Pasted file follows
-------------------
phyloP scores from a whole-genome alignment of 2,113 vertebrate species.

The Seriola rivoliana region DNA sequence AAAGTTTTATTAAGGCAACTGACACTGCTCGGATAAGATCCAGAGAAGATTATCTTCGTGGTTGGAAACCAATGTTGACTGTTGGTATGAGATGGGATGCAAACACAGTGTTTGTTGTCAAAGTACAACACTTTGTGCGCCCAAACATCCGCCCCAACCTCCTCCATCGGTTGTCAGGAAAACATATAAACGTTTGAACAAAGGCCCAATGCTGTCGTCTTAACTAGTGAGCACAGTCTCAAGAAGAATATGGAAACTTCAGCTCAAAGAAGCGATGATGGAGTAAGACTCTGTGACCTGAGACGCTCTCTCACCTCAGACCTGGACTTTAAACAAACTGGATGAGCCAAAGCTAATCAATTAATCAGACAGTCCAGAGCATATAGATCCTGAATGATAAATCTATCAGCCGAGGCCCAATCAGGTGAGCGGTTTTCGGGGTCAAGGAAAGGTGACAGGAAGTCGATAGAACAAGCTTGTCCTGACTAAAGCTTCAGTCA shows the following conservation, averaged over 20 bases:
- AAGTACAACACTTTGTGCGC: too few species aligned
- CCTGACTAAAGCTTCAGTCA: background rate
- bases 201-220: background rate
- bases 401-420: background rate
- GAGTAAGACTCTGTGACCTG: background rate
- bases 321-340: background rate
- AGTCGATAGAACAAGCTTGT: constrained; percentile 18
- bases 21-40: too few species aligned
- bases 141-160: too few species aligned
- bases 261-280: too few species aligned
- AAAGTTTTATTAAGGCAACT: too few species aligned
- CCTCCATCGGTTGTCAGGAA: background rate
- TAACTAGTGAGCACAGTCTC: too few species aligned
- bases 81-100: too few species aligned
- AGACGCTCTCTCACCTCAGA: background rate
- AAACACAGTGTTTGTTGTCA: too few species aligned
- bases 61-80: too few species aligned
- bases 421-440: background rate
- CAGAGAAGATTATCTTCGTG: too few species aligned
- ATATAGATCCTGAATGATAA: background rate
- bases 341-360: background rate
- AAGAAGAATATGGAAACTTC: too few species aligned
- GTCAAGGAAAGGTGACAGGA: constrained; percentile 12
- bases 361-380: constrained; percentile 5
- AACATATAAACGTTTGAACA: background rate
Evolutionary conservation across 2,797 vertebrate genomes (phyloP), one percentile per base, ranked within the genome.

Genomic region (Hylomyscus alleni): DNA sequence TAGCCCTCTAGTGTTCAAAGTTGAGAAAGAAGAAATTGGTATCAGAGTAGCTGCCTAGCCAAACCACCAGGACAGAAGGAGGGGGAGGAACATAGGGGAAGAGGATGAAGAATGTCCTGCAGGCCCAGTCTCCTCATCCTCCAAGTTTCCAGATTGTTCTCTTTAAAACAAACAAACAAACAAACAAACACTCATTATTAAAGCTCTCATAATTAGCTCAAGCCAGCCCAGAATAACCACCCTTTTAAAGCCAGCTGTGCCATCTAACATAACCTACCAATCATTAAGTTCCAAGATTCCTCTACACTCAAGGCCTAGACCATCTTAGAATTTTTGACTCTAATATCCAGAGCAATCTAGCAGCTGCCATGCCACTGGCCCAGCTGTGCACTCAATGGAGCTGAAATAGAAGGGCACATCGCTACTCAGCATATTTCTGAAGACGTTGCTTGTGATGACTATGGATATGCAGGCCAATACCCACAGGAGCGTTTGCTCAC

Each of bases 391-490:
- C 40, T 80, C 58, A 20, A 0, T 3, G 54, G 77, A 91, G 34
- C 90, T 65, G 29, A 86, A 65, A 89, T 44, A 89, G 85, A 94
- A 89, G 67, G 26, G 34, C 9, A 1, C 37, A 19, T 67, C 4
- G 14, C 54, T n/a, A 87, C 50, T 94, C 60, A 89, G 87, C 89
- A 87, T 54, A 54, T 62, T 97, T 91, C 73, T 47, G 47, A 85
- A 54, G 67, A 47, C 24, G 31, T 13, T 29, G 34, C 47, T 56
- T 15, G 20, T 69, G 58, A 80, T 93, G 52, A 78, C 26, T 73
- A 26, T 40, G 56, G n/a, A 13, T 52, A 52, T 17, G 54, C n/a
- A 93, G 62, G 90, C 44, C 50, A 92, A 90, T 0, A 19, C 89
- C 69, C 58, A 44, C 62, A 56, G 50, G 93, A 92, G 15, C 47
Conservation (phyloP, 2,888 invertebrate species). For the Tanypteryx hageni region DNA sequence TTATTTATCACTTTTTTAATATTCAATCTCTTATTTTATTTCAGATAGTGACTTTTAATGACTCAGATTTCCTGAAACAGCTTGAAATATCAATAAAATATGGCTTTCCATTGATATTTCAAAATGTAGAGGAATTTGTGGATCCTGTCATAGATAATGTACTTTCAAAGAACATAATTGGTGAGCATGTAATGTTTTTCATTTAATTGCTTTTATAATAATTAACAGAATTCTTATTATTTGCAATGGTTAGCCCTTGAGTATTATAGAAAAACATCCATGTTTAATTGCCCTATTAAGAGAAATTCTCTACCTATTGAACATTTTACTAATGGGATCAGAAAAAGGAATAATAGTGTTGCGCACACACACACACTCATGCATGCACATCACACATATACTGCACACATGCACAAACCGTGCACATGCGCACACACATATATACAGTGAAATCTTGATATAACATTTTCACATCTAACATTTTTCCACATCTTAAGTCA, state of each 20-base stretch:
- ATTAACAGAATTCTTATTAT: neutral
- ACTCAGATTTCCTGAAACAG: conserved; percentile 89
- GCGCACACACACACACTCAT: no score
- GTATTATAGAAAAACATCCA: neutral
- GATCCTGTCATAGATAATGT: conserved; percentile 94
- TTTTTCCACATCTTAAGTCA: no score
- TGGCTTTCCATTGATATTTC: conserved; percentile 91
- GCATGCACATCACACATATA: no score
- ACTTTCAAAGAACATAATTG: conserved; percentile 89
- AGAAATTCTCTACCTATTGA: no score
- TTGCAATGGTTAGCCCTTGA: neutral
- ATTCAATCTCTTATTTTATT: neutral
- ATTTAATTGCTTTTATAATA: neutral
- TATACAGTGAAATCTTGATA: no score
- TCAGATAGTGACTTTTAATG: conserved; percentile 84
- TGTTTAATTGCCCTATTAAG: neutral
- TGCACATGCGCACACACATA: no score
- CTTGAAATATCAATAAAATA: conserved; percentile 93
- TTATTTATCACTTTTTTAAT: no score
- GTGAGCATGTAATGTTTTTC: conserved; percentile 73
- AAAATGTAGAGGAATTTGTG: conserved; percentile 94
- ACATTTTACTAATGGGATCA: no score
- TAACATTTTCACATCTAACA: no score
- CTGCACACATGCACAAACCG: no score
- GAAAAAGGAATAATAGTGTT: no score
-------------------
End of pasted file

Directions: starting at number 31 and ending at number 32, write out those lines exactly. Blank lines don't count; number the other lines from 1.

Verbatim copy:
- C 40, T 80, C 58, A 20, A 0, T 3, G 54, G 77, A 91, G 34
- C 90, T 65, G 29, A 86, A 65, A 89, T 44, A 89, G 85, A 94